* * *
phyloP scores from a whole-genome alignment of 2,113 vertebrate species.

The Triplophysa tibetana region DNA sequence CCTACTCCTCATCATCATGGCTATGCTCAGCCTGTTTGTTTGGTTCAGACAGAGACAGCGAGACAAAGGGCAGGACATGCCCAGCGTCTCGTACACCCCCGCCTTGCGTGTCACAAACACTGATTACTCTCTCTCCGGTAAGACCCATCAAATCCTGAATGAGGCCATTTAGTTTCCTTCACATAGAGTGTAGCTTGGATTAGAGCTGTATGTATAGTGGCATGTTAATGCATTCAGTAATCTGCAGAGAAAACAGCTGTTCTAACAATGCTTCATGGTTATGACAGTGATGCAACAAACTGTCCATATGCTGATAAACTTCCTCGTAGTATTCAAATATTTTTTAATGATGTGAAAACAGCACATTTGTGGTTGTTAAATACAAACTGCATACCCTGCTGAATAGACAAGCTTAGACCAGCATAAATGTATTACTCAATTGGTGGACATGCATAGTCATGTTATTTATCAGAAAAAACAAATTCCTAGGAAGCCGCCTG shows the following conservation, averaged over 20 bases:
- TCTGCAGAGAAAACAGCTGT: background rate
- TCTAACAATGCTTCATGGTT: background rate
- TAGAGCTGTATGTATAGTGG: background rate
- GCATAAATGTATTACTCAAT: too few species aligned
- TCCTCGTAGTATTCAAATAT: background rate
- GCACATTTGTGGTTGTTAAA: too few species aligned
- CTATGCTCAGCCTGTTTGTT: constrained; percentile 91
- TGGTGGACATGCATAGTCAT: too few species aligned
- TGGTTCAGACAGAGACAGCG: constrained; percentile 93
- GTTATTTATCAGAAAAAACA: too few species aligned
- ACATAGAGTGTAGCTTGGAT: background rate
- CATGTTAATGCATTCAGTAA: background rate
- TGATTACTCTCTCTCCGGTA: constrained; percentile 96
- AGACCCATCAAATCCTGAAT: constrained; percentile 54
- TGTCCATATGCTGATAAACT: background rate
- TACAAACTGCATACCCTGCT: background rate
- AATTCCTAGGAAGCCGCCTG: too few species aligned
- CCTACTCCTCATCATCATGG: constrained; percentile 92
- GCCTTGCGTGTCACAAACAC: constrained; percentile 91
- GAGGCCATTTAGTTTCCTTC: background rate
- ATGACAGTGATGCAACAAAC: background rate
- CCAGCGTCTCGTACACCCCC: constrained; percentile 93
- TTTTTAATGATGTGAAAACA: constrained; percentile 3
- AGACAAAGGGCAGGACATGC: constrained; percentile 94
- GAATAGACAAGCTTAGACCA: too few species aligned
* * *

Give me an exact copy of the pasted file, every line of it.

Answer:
phyloP scores from a whole-genome alignment of 2,113 vertebrate species.

The Triplophysa tibetana region DNA sequence CCTACTCCTCATCATCATGGCTATGCTCAGCCTGTTTGTTTGGTTCAGACAGAGACAGCGAGACAAAGGGCAGGACATGCCCAGCGTCTCGTACACCCCCGCCTTGCGTGTCACAAACACTGATTACTCTCTCTCCGGTAAGACCCATCAAATCCTGAATGAGGCCATTTAGTTTCCTTCACATAGAGTGTAGCTTGGATTAGAGCTGTATGTATAGTGGCATGTTAATGCATTCAGTAATCTGCAGAGAAAACAGCTGTTCTAACAATGCTTCATGGTTATGACAGTGATGCAACAAACTGTCCATATGCTGATAAACTTCCTCGTAGTATTCAAATATTTTTTAATGATGTGAAAACAGCACATTTGTGGTTGTTAAATACAAACTGCATACCCTGCTGAATAGACAAGCTTAGACCAGCATAAATGTATTACTCAATTGGTGGACATGCATAGTCATGTTATTTATCAGAAAAAACAAATTCCTAGGAAGCCGCCTG shows the following conservation, averaged over 20 bases:
- TCTGCAGAGAAAACAGCTGT: background rate
- TCTAACAATGCTTCATGGTT: background rate
- TAGAGCTGTATGTATAGTGG: background rate
- GCATAAATGTATTACTCAAT: too few species aligned
- TCCTCGTAGTATTCAAATAT: background rate
- GCACATTTGTGGTTGTTAAA: too few species aligned
- CTATGCTCAGCCTGTTTGTT: constrained; percentile 91
- TGGTGGACATGCATAGTCAT: too few species aligned
- TGGTTCAGACAGAGACAGCG: constrained; percentile 93
- GTTATTTATCAGAAAAAACA: too few species aligned
- ACATAGAGTGTAGCTTGGAT: background rate
- CATGTTAATGCATTCAGTAA: background rate
- TGATTACTCTCTCTCCGGTA: constrained; percentile 96
- AGACCCATCAAATCCTGAAT: constrained; percentile 54
- TGTCCATATGCTGATAAACT: background rate
- TACAAACTGCATACCCTGCT: background rate
- AATTCCTAGGAAGCCGCCTG: too few species aligned
- CCTACTCCTCATCATCATGG: constrained; percentile 92
- GCCTTGCGTGTCACAAACAC: constrained; percentile 91
- GAGGCCATTTAGTTTCCTTC: background rate
- ATGACAGTGATGCAACAAAC: background rate
- CCAGCGTCTCGTACACCCCC: constrained; percentile 93
- TTTTTAATGATGTGAAAACA: constrained; percentile 3
- AGACAAAGGGCAGGACATGC: constrained; percentile 94
- GAATAGACAAGCTTAGACCA: too few species aligned